VW Will Spend Billions of Its EV Development Budget on Gas Engines

2 Wochen her - 10. Juni 2024, Motor1
Vw Golf GTI Clubsport 2024
Vw Golf GTI Clubsport 2024
A full third of its nine-figure EV budget will be used to keep gas engines relevant as the switch to EVs slows.

It's fair to say the transition to EVs isn't going as some automakers had projected. Several car manufacturers are delaying their lofty goals to become purely electric in the foreseeable future. Just last y, Volkswagen estimated that EVs would account for as much as 80 percent of annual sales in Europe by the end of the decade. The so-so reception of ID models has prompted VW to revise its strategy.

Of the €180 billion ($196 billion) set aside in 2023 primarily for next-generation EVs, the German brand will now use one-third to continue the development of combustion engines. The announcement comes from Arno Antlitz, the Chief Financial Officer and Chief Operating Officer at the Volkswagen Group. The company intends to spend roughly €60 billion ($65 billion) to "keep our combustion cars competitive."

Speaking at an event held by Reuters in Munich, the CFO and COO added that "the future is electric, but the past is not over. It is a third and it will stay a third." It's a stark departure from the previous plan announced in late 2022 to build and sell only electric cars in Europe from 2033.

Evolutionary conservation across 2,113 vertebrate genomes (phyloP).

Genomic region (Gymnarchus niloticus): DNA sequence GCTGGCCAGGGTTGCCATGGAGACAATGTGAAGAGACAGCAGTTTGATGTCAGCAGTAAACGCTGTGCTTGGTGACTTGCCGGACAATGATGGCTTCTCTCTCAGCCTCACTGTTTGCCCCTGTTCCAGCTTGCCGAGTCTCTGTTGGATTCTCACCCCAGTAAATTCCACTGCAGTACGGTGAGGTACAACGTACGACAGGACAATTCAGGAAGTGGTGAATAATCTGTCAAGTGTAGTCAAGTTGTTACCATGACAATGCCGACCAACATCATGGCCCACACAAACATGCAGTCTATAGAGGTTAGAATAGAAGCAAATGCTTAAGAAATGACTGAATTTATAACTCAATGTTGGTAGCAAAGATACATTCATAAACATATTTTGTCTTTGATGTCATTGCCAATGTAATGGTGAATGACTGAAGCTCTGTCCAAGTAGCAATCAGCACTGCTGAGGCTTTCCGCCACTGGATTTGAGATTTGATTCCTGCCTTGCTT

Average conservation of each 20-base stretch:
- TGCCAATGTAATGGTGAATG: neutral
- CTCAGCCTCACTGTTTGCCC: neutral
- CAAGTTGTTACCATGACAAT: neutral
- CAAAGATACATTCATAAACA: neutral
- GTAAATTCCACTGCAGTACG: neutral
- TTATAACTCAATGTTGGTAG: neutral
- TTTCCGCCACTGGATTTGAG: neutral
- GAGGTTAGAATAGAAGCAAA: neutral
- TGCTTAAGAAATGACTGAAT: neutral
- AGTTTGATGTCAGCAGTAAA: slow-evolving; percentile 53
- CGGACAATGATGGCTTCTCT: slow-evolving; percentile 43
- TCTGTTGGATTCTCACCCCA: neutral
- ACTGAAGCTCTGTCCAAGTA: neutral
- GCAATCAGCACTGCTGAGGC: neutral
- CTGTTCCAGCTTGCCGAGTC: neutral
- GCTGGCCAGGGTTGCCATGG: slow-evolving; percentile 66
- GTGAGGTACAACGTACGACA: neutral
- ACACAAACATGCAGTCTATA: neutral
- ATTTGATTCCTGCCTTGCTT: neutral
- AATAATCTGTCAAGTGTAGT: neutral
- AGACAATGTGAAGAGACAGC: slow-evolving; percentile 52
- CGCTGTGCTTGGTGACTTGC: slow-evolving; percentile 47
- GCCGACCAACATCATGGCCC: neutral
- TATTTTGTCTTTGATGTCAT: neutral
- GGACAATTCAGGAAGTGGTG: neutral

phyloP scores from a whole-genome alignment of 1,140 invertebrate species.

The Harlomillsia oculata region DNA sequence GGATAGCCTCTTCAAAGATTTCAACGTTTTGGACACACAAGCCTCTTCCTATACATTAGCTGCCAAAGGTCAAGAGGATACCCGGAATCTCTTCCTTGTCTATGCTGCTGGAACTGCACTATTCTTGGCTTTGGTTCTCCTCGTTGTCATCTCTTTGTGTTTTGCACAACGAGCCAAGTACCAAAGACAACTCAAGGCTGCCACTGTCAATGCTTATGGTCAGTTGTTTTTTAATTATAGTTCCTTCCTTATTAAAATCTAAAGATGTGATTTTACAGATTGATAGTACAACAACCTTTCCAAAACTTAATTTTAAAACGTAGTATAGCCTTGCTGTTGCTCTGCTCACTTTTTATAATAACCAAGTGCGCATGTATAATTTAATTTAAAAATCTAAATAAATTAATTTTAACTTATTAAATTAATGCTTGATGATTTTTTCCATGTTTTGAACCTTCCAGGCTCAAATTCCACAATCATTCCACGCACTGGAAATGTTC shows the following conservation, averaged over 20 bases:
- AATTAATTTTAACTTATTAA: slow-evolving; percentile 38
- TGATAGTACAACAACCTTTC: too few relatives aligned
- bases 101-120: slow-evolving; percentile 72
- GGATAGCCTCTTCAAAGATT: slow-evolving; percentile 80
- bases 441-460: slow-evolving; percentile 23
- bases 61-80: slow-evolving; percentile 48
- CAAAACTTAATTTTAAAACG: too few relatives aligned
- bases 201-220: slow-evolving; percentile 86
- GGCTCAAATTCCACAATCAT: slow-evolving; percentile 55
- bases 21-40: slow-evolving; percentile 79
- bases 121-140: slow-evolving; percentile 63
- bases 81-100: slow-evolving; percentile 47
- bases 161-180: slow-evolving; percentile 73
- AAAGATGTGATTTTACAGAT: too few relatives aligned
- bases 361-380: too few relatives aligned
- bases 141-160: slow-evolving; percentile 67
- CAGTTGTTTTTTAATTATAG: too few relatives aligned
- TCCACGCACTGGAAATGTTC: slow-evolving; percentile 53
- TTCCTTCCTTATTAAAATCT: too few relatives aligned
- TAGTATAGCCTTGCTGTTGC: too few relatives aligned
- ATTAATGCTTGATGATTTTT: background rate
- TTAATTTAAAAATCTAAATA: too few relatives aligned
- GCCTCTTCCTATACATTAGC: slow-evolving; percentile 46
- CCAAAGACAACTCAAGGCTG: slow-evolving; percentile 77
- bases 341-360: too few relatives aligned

Last year, VW brand boss Thomas Schäfer referred to ICE as being "old technology" in the context of e-fuels. He described the discussions surrounding synthetic fuels as being nothing more than "unnecessary noise." That's despite the fact fellow VW Group brand Porsche is actively involved in producing synthetic fuel at a factory in Chile.

Other high-end marques from the VW empire are also keeping a close eye on how sustainable fuels evolve. Bugatti is even thinking of designing fuel stations that could be installed at the owner's home and filled up with synthetic fuel. Lamborghini believes the combustion engine could be saved by making it run on something other than fossil fuels. Bentley is also exploring nearly carbon-neutral fuels.

Speaking of the Crewe-based marque, Bentley has pushed back its objective to become EV-only by 2030, delaying it by three years. Similarly, Ford no longer thinks it can go entirely electric in Europe by 2030. Aston Martin recently reversed course as well and will continue to produce cars with combustion engines into the next decade.

It's clear that more and more car companies are reevaluating their EV strategies as people aren't willing to let go of ICE just yet. Automakers are in quite a predicament because emissions regulations are getting tighter, requiring investments to make gas engines run cleaner. At the same time, the electric offensive from China is a cause for concern for global players.

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